First Flight of the Hindenburg (LZ-129)

During the afternoon of March 4, 1936; the airship lifted off at the Zeppelin factory and cruised over Friedrichshafen and the Bodensee (Lake Constanze) for three hours.

After three weeks of test flights the airship was handed over to the on March 23, 1936, and was handed over to the Deutsche Zeppelin-Reederei (DZR), the Zeppelin Transport Company and was into commercial service.

Technological Innovations

The Hindenburg was significantly larger than its predecessor the LZ-127 – Graf Zeppelin. The volume of hydrogen it carried was approximately twice that of the LZ-127. This was achieved by lengthening the ship by 8.5 meters (3.6%) and increasing its diameter by 5.5 meters (18%). The higher diameter to length ratio was designed to increase the structural integrity of the airship, allowing it to better withstand wind forces. To be able to build the larger airship a new, larger airship hangar was built in Friedrichshafen.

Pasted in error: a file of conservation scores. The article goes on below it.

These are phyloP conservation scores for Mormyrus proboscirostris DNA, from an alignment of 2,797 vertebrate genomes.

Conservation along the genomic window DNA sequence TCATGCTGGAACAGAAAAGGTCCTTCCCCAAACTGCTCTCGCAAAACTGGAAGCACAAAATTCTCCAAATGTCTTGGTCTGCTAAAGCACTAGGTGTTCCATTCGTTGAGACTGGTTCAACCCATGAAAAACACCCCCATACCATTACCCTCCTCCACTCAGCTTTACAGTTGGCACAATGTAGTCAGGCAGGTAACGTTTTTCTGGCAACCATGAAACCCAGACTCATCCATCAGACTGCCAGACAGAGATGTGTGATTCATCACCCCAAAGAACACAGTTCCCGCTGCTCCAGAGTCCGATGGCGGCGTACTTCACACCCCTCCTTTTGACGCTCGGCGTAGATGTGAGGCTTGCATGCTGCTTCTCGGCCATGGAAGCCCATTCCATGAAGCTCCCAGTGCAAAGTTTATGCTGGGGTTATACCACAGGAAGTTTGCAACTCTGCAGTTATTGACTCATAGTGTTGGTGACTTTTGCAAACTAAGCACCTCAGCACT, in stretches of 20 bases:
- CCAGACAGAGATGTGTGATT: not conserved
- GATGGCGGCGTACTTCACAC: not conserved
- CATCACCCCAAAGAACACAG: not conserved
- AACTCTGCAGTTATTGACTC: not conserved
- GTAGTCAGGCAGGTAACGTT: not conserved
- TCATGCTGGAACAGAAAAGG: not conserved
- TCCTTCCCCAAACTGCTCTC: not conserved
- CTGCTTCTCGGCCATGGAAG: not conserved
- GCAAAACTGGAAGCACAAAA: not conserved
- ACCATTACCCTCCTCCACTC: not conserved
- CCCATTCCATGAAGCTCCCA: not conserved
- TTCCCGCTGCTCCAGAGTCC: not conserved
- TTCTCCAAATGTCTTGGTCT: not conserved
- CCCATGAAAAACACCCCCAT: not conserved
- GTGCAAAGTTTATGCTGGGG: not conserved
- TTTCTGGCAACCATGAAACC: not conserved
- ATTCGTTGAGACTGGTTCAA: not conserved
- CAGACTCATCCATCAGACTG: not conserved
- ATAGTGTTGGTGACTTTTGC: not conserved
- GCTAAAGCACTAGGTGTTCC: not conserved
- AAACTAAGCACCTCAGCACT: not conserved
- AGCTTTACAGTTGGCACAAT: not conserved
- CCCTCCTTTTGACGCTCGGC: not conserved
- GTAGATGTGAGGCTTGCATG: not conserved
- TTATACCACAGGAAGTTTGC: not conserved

Comparison of the LZ-127 and LZ-129 dimensions:



Graf Zeppelin



236.5 meters

245.0 meters


30.5 meters

41.0 meters


105,000 m3

200,000 m3


192,000 lbs

511500 lbs

Max Speed:

130 km/h

135 km/h


5 Maybach VL-2 12 cylinder eng

4 Daimler Benz 16-cylinder eng

The Hindenburg was powered by Daimler-Benz diesel engines rather than the Maybach engines powered by Blau gas (similar to propane gas). This made refueling at remote locations easier.

The gas cells of the Hindenburg were made by a process similar to the one developed for American airships. It consisted of a piece of cotton fabric coated on both side with gelatin and then pressed between two additional pieces of cotton fabric. Earlier Zeppelins had used gas cells made of goldbeater’s skin, the outer membrane of cattle intestines.

Maybach V-12 VL2 similar to the ones used on the Graf Zeppelin, USS Akron and USS Macon